Hookerton Defenses

Hookerton Defenses (HM1GGC)

Location: Hookerton, NC 28538 Greene County
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Country: United States of America
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N 35° 25.473', W 77° 35.405'

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Inscription

Confederate Crossing and Headquarters

— Potter's Raid —

(preface)

On July 18, 1863, Union Gen. Edward E. Potter led infantry and cavalry from New Bern to destroy the Wilmington and Weldon Railroad bridge at Rocky Mount. The infantry feinted toward Kinston and returned to New Bern. Potter raided Greenville, then sent part of his cavalry to Rocky Mount and occupied Tarboro. The raiders damaged or destroyed bridges, trains, munitions, and mills before returning to New Bern on July 23, but the Confederates restored rail service by Aug. 1.



(main text)

In July 1863, Union Gen. Edward E. Potter, returning to New Bern after his raid, had his troops set fire to the Hookerton Bridge as they made their way across Greene County. The bridges at Hookerton and nearby Haw Landing were essential crossing points over Contentnea Creek for Confederate troops in eastern North Carolina.



Confederate Gen. James J. Pettigrew established his brigade headquarter here in April 1863, after unsuccessful attempts to remove the Union forces from New Bern and Washington, North Carolina. Pettigrew brigade included the 11th, 26th, 44th, 47th, and 52nd North Carolina Infantry Regiments. Henry King Burgwyn, at 22 the youngest colonel in the Army of Northern Virginia, commanded the 26th Regiment and died at Gettysburg. After Pettigrew brigade marched to Virginia to join Gen. Robert E. Lee incursion into Pennsylvania, a handful of men from a partisan ranger battalion joined the local home guard to protect the bridges here.



Capt. Henry A. Hubbard, 12th New York Cavalry, who was wounded and captured during Potter Raid, was released from a Confederate prisoner of war camp in September 1864, and rejoined this unit. On April 8, 1865, Confederate troops near here shot Hubbard and his orderly in an ambush. Hubbard escaped to his camp but died about eight hours later, just a day before Gen. Robert E. Lee surrendered his army at Appomattox Court House.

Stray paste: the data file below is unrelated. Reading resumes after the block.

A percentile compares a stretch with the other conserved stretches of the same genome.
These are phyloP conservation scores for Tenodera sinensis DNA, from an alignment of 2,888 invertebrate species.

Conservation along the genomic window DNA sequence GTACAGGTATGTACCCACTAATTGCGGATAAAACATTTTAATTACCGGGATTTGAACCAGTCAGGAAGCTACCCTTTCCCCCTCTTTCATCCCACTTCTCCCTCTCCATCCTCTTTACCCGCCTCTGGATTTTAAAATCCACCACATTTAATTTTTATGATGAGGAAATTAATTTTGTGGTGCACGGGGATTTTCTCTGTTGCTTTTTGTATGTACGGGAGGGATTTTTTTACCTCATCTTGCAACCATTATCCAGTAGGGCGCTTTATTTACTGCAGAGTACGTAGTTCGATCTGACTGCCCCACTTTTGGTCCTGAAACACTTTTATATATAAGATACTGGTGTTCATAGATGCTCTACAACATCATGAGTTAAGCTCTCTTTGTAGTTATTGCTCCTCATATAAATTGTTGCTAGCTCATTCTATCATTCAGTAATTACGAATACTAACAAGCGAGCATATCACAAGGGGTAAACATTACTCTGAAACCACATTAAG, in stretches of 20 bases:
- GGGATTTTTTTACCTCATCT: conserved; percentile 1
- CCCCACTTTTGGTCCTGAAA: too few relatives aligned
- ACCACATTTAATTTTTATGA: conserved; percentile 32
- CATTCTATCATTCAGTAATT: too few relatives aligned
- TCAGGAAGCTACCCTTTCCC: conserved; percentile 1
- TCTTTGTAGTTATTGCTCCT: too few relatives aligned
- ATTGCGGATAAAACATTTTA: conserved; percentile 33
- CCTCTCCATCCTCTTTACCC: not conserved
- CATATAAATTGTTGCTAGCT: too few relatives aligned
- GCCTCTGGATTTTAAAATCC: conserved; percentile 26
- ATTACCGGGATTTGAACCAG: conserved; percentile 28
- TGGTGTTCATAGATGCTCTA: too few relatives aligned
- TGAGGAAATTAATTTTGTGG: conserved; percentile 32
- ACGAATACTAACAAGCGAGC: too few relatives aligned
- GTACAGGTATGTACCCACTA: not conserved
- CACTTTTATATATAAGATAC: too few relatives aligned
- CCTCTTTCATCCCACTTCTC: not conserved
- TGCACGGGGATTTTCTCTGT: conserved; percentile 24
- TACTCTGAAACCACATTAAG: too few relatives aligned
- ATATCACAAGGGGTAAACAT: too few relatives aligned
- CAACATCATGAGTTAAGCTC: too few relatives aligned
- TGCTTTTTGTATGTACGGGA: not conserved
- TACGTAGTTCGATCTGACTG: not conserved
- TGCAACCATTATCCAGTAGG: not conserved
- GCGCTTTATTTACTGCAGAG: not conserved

The locally prominent Hooker family founded Hookerton, known as Caswell Landing before the Revolutionary War, here on family land. Hookerton was incorporated in 1817.



(captions)

(lower left) Potter's Raid from New Bern to Rocky Mount and Tarboro (Inset) Gen. Edward F. Potter Courtesy U.S. Army Military History Institute

(bottom center) Gen. James Johnston Pettigrew.

(upper right) Col. Henry K. Burgwyn - Courtesy Virginia Military Institute Archives
Details
HM NumberHM1GGC
Series This marker is part of the North Carolina Civil War Trails series
Tags
Placed ByNorth Carolina Civil War Trails
Marker ConditionNo reports yet
Date Added Thursday, October 23rd, 2014 at 3:51am PDT -07:00
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Locationbig map
UTM (WGS84 Datum)18S E 264851 N 3923207
Decimal Degrees35.42455000, -77.59008333
Degrees and Decimal MinutesN 35° 25.473', W 77° 35.405'
Degrees, Minutes and Seconds35° 25' 28.38" N, 77° 35' 24.3" W
Driving DirectionsGoogle Maps
Area Code(s)252
Which side of the road?Marker is on the right when traveling East
Closest Postal AddressAt or near 100-198 State Hwy 123, Hookerton NC 28538, US
Alternative Maps Google Maps, MapQuest, Bing Maps, Yahoo Maps, MSR Maps, OpenCycleMap, MyTopo Maps, OpenStreetMap

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